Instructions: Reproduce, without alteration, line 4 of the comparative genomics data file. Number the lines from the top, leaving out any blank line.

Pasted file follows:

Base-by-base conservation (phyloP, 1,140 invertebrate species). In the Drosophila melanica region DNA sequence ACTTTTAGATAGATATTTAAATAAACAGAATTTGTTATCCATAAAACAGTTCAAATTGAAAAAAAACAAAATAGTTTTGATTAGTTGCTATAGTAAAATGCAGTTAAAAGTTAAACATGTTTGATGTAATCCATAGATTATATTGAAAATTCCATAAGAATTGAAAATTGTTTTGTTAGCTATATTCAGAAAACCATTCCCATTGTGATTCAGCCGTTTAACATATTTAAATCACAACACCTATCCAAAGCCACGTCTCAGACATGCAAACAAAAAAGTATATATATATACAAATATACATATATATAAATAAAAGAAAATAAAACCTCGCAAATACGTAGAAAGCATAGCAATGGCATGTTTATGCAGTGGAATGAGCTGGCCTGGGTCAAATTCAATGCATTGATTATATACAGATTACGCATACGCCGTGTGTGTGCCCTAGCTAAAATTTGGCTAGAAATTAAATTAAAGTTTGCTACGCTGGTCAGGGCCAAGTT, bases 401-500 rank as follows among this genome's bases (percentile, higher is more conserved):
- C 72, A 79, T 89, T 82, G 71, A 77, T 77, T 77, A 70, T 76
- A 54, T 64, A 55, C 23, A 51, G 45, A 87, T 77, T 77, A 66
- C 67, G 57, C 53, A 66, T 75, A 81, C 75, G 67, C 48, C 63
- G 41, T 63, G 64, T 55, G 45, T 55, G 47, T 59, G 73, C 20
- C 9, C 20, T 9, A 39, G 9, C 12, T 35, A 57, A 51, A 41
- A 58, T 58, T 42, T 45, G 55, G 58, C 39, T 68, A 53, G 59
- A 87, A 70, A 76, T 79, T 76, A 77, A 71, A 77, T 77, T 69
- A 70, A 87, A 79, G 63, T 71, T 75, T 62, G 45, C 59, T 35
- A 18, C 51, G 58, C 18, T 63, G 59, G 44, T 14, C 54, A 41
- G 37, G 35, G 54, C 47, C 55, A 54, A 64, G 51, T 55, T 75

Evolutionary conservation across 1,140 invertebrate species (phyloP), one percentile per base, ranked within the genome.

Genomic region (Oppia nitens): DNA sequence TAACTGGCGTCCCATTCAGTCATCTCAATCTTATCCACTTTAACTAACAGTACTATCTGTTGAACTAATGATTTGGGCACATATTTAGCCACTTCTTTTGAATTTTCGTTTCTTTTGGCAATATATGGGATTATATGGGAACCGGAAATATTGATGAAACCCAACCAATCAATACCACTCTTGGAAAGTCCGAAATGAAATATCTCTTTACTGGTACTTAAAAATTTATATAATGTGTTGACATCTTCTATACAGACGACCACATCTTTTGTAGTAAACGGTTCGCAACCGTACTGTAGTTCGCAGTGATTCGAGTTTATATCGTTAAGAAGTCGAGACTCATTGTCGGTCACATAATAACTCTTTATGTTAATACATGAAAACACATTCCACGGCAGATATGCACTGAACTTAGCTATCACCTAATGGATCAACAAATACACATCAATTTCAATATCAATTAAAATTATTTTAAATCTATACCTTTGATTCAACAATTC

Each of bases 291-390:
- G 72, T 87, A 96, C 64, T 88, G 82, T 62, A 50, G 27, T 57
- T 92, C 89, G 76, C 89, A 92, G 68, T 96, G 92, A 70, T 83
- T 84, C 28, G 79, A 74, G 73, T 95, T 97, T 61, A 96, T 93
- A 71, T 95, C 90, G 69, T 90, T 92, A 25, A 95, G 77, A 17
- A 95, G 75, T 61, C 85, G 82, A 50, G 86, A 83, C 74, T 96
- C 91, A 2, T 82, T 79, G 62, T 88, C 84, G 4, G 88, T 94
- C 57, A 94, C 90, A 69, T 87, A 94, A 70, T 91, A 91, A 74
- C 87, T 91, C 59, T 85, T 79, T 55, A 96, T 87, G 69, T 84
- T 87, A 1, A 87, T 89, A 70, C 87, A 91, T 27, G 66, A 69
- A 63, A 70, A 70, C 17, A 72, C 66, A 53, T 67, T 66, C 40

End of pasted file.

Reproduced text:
- C 67, G 57, C 53, A 66, T 75, A 81, C 75, G 67, C 48, C 63